Another down day on the US markets overnight means a likely very soft start for the ASX this morning.
All three of the major US indices lost over 1%, with the Dow Jones Industrial Average off 1.3%, the S&P 500 giving up 1.4% and the Nasdaq losing 1.2%.
The news – as usual these days – was all about Europe, with markets starting to shift focus from Greece to Spain, as commentators and market participants mulled a possible Spanish exit from the Euro.
Oh, and Facebook (Nasdaq: FB) fell another 2.2% to US$28.19, to close just shy of $10 off its IPO price
The Australian dollar was trading at a six-month low this morning and was buying around 97.01 US cents at 9.30am today.
A gloomy start
Unsurprisingly, the ASX SPI futures are down 43 points this morning, representing a loss of 1.1%. It could be another bumpy day for the S&P / ASX 200 (Index: ^AXJO) (ASX: XJO) and the All Ordinaries (Index: ^AORD) (ASX: XAO) today.
In early news, David Jones (ASX: DJS) has released third quarter sales which was yet another quarter of lower sales, albeit the decline is stabilising somewhat. Paul Zahra, DJs CEO, confirmed that previous profit guidance of a 35-40% decline was still likely. While it might have some shareholders breathing a sigh of relief that the numbers weren’t worse, those hoping for a turnaround will be disappointed – as will shareholders of competitor Myer (ASX: MYR) and other discretionary retailers.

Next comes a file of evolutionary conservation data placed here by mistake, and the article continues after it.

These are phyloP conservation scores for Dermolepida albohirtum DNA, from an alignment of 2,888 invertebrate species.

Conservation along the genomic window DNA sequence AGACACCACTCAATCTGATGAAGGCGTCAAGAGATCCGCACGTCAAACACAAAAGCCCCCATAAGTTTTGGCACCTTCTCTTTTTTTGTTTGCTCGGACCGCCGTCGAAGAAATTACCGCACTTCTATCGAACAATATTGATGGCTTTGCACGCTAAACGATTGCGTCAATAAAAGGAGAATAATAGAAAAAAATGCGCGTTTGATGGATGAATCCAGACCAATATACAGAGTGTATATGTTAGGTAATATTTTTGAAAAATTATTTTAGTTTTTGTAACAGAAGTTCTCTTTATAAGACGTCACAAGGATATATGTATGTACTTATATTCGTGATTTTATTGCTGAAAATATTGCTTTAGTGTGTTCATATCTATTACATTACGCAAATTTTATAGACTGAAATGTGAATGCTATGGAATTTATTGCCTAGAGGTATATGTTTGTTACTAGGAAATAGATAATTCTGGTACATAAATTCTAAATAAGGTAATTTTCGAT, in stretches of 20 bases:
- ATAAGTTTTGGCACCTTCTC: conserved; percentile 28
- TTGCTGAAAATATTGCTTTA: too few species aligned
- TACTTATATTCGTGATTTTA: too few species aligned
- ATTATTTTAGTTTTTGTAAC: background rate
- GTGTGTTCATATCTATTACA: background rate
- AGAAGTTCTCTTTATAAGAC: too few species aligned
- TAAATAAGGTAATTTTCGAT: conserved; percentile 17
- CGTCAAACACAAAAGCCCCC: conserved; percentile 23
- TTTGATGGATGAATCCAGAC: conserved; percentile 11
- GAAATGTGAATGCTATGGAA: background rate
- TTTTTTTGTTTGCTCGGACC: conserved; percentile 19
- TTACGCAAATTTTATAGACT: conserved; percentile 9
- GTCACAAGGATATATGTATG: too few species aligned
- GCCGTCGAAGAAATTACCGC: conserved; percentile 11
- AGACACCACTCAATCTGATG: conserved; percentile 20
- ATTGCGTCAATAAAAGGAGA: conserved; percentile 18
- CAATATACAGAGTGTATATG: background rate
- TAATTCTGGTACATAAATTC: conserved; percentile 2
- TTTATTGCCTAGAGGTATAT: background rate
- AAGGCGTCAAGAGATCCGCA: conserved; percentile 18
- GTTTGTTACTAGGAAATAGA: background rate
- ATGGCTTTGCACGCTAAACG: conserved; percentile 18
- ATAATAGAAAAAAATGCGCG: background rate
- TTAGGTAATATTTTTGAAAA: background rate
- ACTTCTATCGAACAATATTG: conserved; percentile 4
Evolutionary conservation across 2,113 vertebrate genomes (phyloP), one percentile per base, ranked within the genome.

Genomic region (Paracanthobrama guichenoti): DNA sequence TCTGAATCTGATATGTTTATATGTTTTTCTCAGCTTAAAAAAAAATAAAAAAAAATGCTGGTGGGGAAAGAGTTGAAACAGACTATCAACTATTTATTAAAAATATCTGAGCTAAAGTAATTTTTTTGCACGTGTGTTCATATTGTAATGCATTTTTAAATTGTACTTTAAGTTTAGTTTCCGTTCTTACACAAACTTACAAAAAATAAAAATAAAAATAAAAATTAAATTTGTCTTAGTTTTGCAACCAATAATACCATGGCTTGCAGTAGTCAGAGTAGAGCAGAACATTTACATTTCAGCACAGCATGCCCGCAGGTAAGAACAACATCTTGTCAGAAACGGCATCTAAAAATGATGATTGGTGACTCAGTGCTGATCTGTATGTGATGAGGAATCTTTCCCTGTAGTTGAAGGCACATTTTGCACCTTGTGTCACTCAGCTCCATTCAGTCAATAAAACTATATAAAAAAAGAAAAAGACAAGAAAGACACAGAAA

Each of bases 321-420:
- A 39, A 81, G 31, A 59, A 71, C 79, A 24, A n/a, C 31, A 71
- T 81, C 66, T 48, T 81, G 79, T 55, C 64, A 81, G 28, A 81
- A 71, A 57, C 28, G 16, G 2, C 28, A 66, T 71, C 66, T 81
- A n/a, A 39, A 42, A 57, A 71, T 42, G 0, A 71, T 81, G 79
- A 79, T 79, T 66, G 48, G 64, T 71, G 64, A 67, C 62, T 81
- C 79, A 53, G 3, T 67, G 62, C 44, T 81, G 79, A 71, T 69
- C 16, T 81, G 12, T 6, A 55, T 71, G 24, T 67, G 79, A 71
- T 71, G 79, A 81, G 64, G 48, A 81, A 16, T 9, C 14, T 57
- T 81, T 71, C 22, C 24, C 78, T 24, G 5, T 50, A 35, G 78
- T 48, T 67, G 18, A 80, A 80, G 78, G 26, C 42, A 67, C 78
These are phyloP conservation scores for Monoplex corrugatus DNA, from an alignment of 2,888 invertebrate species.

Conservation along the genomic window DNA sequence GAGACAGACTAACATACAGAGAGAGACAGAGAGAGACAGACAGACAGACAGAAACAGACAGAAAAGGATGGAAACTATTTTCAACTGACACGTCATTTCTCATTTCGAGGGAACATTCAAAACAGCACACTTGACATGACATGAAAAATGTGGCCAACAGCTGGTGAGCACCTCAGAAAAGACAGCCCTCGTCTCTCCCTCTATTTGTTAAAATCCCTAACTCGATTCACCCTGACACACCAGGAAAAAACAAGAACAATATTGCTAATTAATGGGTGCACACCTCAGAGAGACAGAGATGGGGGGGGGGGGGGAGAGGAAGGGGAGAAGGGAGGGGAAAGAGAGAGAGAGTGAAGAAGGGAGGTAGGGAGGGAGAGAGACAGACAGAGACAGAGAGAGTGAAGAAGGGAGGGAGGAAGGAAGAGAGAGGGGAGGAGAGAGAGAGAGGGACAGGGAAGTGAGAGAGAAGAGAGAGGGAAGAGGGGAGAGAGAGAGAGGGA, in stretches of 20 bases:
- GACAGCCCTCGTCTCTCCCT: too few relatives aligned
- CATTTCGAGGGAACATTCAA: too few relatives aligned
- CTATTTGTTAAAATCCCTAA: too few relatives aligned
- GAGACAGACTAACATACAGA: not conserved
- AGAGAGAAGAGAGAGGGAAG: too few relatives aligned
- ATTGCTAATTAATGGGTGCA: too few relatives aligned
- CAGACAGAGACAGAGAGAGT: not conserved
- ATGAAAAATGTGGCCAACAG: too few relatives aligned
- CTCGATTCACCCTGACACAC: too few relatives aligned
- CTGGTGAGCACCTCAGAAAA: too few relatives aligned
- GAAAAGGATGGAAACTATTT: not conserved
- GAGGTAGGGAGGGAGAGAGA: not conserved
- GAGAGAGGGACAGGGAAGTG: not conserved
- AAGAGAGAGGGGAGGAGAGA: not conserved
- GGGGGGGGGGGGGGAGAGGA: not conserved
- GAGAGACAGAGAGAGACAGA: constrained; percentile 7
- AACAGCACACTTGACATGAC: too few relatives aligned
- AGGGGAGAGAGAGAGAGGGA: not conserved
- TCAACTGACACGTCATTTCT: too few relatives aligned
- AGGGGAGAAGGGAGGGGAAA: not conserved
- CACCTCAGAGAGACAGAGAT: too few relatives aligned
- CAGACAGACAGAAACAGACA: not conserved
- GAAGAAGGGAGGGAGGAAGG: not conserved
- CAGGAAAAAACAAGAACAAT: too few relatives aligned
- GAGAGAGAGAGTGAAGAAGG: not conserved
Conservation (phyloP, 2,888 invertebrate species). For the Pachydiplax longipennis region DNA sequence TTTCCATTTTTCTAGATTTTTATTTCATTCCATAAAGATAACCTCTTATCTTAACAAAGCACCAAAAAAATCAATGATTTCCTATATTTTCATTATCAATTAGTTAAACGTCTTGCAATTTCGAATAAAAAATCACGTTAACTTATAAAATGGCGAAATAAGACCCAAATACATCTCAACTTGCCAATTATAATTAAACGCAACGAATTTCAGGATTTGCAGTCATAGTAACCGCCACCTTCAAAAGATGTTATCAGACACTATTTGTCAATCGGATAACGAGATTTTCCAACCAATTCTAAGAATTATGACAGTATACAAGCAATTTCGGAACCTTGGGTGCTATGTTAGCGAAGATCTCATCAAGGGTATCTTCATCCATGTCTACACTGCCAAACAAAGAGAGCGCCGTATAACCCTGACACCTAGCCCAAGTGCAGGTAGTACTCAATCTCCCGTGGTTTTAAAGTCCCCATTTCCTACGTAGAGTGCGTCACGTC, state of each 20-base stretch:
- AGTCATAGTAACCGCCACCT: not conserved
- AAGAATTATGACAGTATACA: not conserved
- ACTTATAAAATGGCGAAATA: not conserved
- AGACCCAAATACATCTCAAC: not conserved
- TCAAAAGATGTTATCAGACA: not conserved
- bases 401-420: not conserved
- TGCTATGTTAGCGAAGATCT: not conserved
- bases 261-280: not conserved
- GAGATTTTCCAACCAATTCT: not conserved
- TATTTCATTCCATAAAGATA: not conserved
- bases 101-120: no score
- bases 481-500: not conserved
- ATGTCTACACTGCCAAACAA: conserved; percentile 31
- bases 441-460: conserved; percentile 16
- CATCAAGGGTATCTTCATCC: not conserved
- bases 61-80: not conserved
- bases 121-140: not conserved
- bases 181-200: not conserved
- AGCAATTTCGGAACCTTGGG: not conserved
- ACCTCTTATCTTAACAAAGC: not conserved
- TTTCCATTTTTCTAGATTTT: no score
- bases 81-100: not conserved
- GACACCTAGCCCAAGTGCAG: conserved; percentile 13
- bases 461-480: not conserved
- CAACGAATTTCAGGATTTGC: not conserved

The Australian has reported that Telstra (ASX: TLS) might be running the ruler over Nine Entertainment, as the telecommunications giant continues its push to become an integrated content provider. If it does go ahead, shareholders will be hoping the company doesn’t overpay for the struggling network – and Telstra has form on questionable acquisitions.
ANZ likely to miss its Asian target
Meanwhile, in a blow to its Asian expansion plans, an analysis by Citigroup, cited in the Australian Financial Review, suggests ANZ (ASX: ANZ) is likely to miss its self-imposed target of having 20% of its earnings from non-Australian and New Zealand sources by this year. With earnings growth in Australia likely to be hard to come by in the medium term, ANZ had been the most aggressive of its peer group (Commonwealth Bank (ASX: CBA), National Australia Bank (ASX: NAB) and Westpac (ASX: WBC)) in seeking offshore growth opportunities. If the company can pull it off, it will be a master-stroke – but it wouldn’t be the first (or second or third) bank to withdraw from international expansion with its fingers burnt.
Today will be rough on the portfolio, but with the ASX capping a poor May, now is the time for Foolish investors to have their shopping lists out and be on the hunt for sharemarket bargains.
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Scott Phillips is an investment analyst with The Motley Fool. He owns shares in David Jones and Telstra. You can follow Scott on Twitter @TMFGilla. Take Stock is The Motley Fool Australia’s free investing newsletter. Packed with stock ideas and investing advice, it is essential reading for anyone looking to build and grow their wealth in the years ahead. Click here now to request your free subscription, whilst it’s still available. This article contains general investment advice only (under AFSL 400691).